I knew from the very first episode that I would love the US TV show ‘The West Wing.’ I studied economics. I think the very first lecture I had on economics included reference to the ‘post hoc‘ fallacy – post hoc, ergo propter hoc (after the fact, therefore because of the fact). This was the name of the very first episode of The West Wing. It was nerdy. I was hooked.
My former colleagues at Ernst & Young have recently published a study called ‘Turning risk into results‘. It has generated the usual buzz of a glossy, big-four publication on the various risk-related chat sites. One contributor described the study as “interesting”.
Well, it’s interesting up to a point. If you read it carefully, my former colleagues are not really making any profound point in this report. The difficulty is that the report does not do what it says on the tin. The evidence they present really says: if you do risk well (according to their – unspecified – yardsticks), chances are you also make money well. They are presenting a correlation. But, chances are you also make widgets well, service customers well, attract and retain quality staff well, manage contracts well and plan and communicate well.
What the report does not present is causation – that firms get superior results BECAUSE they do risk well. That is, they do not show that risk management is EFFECTIVE, just that they do a range of things that, by E&Y’s estimation, suggest that they do it repeatably and with a focus on why they do it – the usual definition of process maturity.
They use a title that suggests a causation but does not state it directly, and a subtitle that goes even further but still does not cross the line. This is classic post hoc, ergo propter hoc thinking (or marketing, depending whether you would prefer to regard them as intellectually lazy or cynical).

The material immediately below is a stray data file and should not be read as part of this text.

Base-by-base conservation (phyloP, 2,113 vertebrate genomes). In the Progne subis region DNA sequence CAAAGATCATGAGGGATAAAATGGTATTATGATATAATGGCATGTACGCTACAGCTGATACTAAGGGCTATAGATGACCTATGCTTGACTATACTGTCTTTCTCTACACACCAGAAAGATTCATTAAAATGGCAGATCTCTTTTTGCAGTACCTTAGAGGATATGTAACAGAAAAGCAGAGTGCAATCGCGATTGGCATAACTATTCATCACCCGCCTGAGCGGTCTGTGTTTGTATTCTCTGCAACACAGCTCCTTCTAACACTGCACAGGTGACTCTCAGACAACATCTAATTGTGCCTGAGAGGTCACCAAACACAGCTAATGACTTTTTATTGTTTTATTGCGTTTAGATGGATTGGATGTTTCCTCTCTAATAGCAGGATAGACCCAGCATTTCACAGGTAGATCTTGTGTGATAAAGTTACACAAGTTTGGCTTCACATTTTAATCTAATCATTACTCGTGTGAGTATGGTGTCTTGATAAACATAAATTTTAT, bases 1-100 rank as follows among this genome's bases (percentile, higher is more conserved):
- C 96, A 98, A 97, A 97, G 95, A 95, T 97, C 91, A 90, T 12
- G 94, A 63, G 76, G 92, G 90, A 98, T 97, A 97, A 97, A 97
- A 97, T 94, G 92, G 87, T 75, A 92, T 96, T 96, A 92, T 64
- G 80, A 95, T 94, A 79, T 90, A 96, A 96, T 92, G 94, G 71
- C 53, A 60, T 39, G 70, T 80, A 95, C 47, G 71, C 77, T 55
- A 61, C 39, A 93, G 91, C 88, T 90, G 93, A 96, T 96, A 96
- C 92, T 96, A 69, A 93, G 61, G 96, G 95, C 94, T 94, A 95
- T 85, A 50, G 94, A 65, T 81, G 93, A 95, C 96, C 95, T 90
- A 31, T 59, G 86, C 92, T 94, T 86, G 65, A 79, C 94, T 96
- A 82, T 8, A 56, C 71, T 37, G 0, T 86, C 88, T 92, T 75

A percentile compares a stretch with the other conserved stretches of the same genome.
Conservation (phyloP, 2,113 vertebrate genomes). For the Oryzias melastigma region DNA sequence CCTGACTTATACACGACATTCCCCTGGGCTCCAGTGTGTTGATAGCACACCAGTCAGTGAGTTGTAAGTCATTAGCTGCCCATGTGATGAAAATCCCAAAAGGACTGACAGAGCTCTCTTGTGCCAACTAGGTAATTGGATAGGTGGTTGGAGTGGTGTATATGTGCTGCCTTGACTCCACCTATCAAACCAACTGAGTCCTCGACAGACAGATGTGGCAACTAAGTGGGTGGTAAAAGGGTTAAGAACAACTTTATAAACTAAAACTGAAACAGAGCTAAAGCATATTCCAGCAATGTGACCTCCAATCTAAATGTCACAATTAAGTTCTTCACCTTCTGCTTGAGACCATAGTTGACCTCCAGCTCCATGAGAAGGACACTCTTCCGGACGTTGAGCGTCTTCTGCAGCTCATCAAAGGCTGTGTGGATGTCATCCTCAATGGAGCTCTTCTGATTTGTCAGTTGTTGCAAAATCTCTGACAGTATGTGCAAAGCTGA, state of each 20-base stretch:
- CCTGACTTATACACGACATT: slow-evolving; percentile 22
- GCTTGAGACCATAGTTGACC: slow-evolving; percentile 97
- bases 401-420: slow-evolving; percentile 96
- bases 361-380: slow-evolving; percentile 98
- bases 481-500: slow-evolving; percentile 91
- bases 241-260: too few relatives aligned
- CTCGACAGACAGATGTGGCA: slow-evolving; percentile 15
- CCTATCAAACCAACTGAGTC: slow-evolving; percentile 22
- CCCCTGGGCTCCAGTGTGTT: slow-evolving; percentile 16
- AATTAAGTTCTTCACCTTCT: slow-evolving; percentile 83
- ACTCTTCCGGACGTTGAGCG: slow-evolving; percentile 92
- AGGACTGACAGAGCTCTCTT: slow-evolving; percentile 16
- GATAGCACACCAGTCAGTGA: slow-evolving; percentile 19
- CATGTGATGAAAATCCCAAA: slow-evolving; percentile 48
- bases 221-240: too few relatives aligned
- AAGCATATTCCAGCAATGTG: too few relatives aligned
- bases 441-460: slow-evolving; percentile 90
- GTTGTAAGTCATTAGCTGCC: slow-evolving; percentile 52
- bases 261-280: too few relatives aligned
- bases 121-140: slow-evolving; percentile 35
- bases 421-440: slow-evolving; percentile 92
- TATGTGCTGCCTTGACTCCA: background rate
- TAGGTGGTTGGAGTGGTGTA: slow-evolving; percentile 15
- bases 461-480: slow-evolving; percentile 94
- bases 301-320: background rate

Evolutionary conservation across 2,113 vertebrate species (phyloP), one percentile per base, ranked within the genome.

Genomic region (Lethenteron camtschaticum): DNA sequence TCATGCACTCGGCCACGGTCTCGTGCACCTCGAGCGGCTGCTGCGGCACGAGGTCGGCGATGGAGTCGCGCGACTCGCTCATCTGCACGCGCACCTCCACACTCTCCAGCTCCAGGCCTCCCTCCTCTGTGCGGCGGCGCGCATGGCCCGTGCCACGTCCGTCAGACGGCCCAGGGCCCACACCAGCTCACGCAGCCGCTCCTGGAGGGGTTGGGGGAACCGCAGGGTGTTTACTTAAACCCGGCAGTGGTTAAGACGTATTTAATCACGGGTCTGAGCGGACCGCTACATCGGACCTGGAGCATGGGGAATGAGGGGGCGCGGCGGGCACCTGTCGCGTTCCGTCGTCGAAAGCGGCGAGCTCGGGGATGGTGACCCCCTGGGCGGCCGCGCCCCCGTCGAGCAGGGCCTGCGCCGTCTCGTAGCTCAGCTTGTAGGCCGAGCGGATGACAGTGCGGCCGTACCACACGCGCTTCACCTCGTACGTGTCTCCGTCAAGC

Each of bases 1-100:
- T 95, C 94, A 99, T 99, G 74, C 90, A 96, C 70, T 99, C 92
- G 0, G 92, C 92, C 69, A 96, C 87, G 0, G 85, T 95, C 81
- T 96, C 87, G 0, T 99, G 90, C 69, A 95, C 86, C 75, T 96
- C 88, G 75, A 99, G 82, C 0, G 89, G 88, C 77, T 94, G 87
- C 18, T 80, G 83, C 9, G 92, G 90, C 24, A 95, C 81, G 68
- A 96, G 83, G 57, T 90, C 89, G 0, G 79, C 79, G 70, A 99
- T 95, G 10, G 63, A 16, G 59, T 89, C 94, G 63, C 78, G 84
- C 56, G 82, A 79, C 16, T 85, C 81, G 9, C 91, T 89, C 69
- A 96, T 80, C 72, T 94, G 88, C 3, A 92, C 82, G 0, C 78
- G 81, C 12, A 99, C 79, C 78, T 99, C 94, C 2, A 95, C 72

Of course, there are some very sound suggestions in the report. Definition of risk thresholds at corporate and sub-corporate levels is an essential discipline, especially if related to the firm’s risk tolerance. Stress tests are clearly useful tools across businesses in all sectors. Linking planning to risk – levels of uncertainties in underlying planning assumptions – as well as to planning process is likely to encourage acceptance and addresses the nature and extent of uncertainties facing the business. Understanding formally how the risk in firm’s business model translates to result volatility is a rarely-used but particularly useful exercise. Getting the board to consider uncertainty and senior executives and manage to discuss differing understanding of risk is even more useful again.
But none of these demonstrates that, in the firms E&Y reviewed, risk management was effective – that losses or other negative outcomes were averted. Nor does it seek to understand or explain the circumstances or conditions in those firms in which it was not effective or why.
Until we move from demonstrating correlation to seeking to understand causation, risk management or ERM, if you prefer, will not move forward.